The final entity the speakers discussed is Nico, a public benefit corporation formed to create real estate investment trusts (REITs) for individual neighborhoods. [Nico has a great 50-second video here. —Ed.]  Nico, a startup that became public in March 2020, has established one neighborhood REIT in Echo Park, Los Angeles, owning three rent-controlled apartment buildings with a combined 80 residential and 4 commercial units. After purchasing the buildings, Nico made efficiency and longevity-enhancing improvements by installing energy-efficient appliances and graywater systems. According to co-founder and chief operating officer Max Levine, Nico’s leadership plans to expand the neighborhood REIT model to new markets over the next 12 to 18 months.

Nico was founded on the principle that local residents would benefit from not only the preservation and improvement of affordable housing but also from the opportunity to become investors in the REIT themselves. “What we’re trying to do is give thousands of renters within a community a way to invest in their neighborhood that is accessible, fair, and responsible,” said Levine.

He likened contributing to a neighborhood REIT to the financial benefit experienced by homeowners, who build equity while making mortgage payments. To ensure a low barrier to entry so that more people could participate and begin receiving passive income in the form of dividends, Nico set a minimum one-time investment amount of $100. As part of the trust’s response to the COVID-19 pandemic, Nico Echo Park offered Community Wealth Grants of up to $1,000 in shares to each household and business renting in the trust’s three properties. Although Nico especially encourages Echo Park’s own residents to invest, it imposes no restrictions on prospective investors.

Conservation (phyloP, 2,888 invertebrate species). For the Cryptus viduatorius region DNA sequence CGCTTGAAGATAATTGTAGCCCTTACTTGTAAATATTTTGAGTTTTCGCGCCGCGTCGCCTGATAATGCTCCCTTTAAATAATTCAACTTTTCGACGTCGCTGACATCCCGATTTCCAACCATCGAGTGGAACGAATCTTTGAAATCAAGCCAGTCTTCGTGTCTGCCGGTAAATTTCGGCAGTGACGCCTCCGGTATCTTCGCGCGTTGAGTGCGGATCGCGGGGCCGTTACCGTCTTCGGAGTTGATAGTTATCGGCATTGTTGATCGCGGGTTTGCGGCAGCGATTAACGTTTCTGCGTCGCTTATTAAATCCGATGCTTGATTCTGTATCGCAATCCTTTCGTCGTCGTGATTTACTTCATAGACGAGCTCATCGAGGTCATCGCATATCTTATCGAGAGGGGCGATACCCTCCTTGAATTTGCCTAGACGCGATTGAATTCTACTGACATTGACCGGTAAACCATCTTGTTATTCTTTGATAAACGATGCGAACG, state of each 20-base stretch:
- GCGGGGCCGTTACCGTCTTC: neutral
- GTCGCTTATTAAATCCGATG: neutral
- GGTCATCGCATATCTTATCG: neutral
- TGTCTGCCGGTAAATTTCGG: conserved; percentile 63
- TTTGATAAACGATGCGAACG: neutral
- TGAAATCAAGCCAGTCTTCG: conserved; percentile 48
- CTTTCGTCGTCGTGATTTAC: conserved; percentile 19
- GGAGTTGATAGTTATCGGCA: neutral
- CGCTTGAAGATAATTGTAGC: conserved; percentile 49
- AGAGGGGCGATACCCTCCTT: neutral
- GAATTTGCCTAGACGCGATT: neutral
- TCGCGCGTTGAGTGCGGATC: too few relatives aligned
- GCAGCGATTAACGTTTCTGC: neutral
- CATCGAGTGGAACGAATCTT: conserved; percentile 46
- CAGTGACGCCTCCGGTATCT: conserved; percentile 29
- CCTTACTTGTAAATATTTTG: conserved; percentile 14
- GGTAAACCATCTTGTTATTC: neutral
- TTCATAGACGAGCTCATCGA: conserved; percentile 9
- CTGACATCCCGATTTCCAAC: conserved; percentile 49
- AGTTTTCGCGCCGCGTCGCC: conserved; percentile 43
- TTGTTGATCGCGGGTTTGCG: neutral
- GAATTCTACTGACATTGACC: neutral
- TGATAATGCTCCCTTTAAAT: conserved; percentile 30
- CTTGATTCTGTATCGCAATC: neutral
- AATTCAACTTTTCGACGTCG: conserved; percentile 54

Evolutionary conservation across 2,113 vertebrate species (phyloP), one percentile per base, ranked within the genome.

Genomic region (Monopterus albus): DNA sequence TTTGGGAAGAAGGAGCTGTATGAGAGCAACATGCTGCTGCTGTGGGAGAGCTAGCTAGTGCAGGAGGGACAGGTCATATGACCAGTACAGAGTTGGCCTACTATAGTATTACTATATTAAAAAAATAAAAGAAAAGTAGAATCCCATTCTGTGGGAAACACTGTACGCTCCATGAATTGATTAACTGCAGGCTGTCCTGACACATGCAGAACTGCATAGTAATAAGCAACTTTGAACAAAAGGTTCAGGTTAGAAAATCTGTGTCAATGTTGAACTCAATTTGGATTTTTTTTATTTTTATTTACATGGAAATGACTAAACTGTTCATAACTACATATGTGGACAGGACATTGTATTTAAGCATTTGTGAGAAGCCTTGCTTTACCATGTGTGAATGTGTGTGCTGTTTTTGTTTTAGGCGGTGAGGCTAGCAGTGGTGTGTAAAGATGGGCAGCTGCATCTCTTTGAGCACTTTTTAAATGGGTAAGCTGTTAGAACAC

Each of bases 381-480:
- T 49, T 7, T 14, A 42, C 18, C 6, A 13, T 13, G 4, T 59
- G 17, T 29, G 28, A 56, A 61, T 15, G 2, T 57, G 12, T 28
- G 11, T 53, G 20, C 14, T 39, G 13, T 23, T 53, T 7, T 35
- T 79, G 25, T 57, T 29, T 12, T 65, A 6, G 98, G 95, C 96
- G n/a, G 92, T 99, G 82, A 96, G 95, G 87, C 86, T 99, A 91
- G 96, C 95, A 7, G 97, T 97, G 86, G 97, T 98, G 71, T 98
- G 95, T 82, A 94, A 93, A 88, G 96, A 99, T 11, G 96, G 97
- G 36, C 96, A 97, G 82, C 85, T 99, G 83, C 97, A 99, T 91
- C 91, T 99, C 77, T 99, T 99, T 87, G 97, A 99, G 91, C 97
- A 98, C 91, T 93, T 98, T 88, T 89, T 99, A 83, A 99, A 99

Private investment stretches public dollars

Although the featured firms take different forms, all of them offer a means by which capital from private investors can be leveraged to expand affordable housing. The way in which each entity accomplishes this goal differs:

  • Avanath steps in primarily to extend the lifespans of properties built with public funds.
  • HPET preserves naturally occurring affordable housing.
  • Nico targets neighborhood-specific apartment buildings and helps residents build wealth.

Each firm presents a model for investor-funded affordable housing.

Republished with permission. Return to Northern News here.

Cars want the streets back; cities could do better without them

Cars want the streets back; cities could do better without them

By Sandy Smith, Next City, June 16, 2021

With people flocking to restaurants, bars, and museums now that pandemic restrictions have been removed, some business owners and institutions are moving to reclaim the streets and parking spaces that had been given over to things like dining tables, public squares, and recreation. The bring-back-the-cars crowd argues that without driving access, businesses and visitor destinations will suffer. But the other side may have the upper hand in this fight if people are willing to listen. This week’s roundup features an overview of the issue and some data that suggest cities would be better off leaving those pandemic-driven car-free spaces car-free permanently.